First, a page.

Our latest research shows that despite legal and safety concerns, the pull for motorists to be active on mobile devices is still overwhelming. [While] the majority of drivers claim to be using their phones less since the legislative changes came in to effect two years ago, most still aren’t aware of the fixed penalty notice charge and aren’t deterred by it.”
– Mike McGrail, Swinton Insurance.

There is some good news however – both the Swinton Insurance survey and official government figures reveal that the new law has had a positive impact on some drivers. According to Swinton, over half of respondents stated that they used their phones less while driving than they did in 2017.

Also, 59% stated that the six penalty point risk was acting as a deterrent while others confessed that the fear of having an accident was the biggest deterrent for avoiding mobile use while behind the wheel.

Government figures also reveal a slight decrease in offending rates – “1.1% of drivers were observed using a hand-held mobile phone whilst driving on weekdays in Great Britain,” states the ‘Seatbelt and Mobile Phone Use Surveys: Great Britain, 2017’ report. This is compared to 1.6% back in 2014.

Remember the code!
Introduced in March, 2017, anyone caught using a mobile phone while driving will now get six points and a £200 fine. The same rules apply when you are in traffic or stopped at traffic lights. The only time you can use your mobile in the driver’s seat is if:

• you need to call 999 or 112 in an emergency and it’s unsafe or impractical to stop

• are safely parked at the side of the road with the handbrake on and the engine off.

Know Your Code

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New In-Car Technology Could Make Speed Cameras Extinct

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Motorists could soon find themselves unable to break the speed limit because of in-car technology designed to stop those of us with a heavy right foot.

The days of going over the speed limit – and Britain’s proliferation of speed cameras – could be numbered after a plan was approved for mandatory speed limiting technology to be introduced into all new vehicles by 2022.

The technology called Intelligent Speed Assistance (ISA) uses traffic sign recognition cameras plus GPS data to identify the speed limit on the road you’re traveling on – and automatically stops you from going over it.

While you’ll still be able to go over the limit by pushing hard on the accelerator, if you continue to break the limit for several seconds, the system will display a visual warning on the dashboard and sound an alarm incessantly until you drop back below the speed limit.

Saving lives
Experts claim that the limiters will reduce collision rates by 30% and could save up to 25,000 lives within 15 years. The limiter is part of proposals from the European Transport Safety Council (ETSC) – which have already been approved by MEPs – that detail safety technologies that the organisation wants to see in all vehicles in three years time.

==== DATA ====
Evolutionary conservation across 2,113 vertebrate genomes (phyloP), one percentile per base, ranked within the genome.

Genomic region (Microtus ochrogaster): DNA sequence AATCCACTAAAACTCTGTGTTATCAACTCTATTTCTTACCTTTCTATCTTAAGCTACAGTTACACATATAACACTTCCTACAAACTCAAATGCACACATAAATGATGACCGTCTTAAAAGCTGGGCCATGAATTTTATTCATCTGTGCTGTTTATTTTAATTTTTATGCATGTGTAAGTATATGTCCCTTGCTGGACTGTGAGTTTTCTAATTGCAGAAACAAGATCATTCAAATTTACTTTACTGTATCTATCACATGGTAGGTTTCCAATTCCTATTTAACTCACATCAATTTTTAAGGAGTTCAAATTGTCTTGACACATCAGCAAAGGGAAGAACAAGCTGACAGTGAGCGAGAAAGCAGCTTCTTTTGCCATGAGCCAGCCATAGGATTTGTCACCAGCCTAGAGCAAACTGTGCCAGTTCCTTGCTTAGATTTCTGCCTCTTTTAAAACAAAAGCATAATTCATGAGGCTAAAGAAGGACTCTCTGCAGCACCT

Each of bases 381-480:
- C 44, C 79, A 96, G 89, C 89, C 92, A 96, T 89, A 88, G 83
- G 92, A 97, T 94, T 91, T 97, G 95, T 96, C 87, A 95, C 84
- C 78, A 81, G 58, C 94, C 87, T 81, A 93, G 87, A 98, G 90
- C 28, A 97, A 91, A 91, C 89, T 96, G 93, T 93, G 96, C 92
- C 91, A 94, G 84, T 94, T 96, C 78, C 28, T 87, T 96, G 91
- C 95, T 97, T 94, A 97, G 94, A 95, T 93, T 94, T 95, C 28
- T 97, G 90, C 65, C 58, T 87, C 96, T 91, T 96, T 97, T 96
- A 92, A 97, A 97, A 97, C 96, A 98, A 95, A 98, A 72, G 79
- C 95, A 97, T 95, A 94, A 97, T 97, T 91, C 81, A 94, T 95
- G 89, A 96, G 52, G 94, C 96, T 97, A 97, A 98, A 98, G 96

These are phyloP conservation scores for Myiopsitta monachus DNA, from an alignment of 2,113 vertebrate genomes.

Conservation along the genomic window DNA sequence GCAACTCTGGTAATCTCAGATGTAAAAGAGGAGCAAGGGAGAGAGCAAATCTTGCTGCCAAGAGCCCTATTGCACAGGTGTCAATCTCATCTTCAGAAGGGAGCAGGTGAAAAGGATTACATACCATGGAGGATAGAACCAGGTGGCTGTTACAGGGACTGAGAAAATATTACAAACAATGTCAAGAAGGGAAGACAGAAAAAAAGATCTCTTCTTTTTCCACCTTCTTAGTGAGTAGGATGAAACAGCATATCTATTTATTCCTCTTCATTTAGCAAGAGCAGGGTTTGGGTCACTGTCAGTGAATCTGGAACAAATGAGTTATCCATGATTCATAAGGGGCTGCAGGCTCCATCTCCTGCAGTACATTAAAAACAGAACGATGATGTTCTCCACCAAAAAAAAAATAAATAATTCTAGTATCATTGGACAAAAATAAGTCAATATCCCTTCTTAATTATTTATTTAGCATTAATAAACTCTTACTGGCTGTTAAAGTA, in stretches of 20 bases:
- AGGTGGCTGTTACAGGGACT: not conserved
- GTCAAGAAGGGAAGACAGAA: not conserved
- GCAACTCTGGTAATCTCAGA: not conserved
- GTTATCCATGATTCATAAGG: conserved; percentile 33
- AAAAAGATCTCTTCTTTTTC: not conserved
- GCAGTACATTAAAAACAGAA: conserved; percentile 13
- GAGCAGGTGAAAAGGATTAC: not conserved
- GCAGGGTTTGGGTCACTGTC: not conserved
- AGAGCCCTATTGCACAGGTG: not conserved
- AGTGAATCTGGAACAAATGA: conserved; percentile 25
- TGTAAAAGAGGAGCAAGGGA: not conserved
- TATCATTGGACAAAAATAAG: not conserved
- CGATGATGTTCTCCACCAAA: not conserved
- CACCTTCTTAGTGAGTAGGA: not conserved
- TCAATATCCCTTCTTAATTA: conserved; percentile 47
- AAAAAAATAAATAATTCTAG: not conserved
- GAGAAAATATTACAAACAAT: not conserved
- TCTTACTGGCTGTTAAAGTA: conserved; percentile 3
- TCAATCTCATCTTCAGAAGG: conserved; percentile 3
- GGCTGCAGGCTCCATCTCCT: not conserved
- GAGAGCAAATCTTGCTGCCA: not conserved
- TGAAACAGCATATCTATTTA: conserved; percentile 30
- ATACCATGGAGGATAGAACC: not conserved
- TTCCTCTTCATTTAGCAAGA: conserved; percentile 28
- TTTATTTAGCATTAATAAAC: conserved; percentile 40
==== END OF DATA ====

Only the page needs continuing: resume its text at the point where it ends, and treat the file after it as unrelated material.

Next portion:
These include data loggers that would automatically record information about the vehicle’s speed, how often safety systems have been activated, and logging “before, during and after” a collision. Lane-keep assist and autonomous emergency braking will also be made mandatory in all new cars by 2022.

This is a landmark day for road safety. We now urge the final negotiations to take place as soon as possible, so we can make this step-change for road safety a reality.”
– Josh Harris, Director of Campaigns, road safety charity Brake

In or out
Some who feel speed limiting is a step too far have been quick to point out that such EU regulations could not be applied to Britain after Brexit. But Britain leaving the EU is not likely to make any difference.

First, car makers are unlikely to produce specific car set-ups just for the UK market and second, the UK’s type approval centre, the Vehicle Certification Agency (VCA), has already stated that Britain will mirror the EU’s rules once the country has ‘Brexited’.

Speed camera extinction
While the ETSC says drivers should be able to override the system in this first wave of speed limiting, experts believe that, as the technology becomes more accepted by drivers, the tech could become more stringent.

It means in the future, speed cameras could become a thing of the past as vehicles self-regulate their speeds automatically. There are currently 15 different types of speed cameras used across the country – from GATSOs and Truvelos to HADECS – and all could be culled.

Another perceived benefit could be the freeing up of Britain’s police from speed camera duties, instead enabling them to focus on other dangerous driving habits such as tailgating – or dealing with the massive spike in car theft across the country. Time will tell.

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Speed Limiter © Ford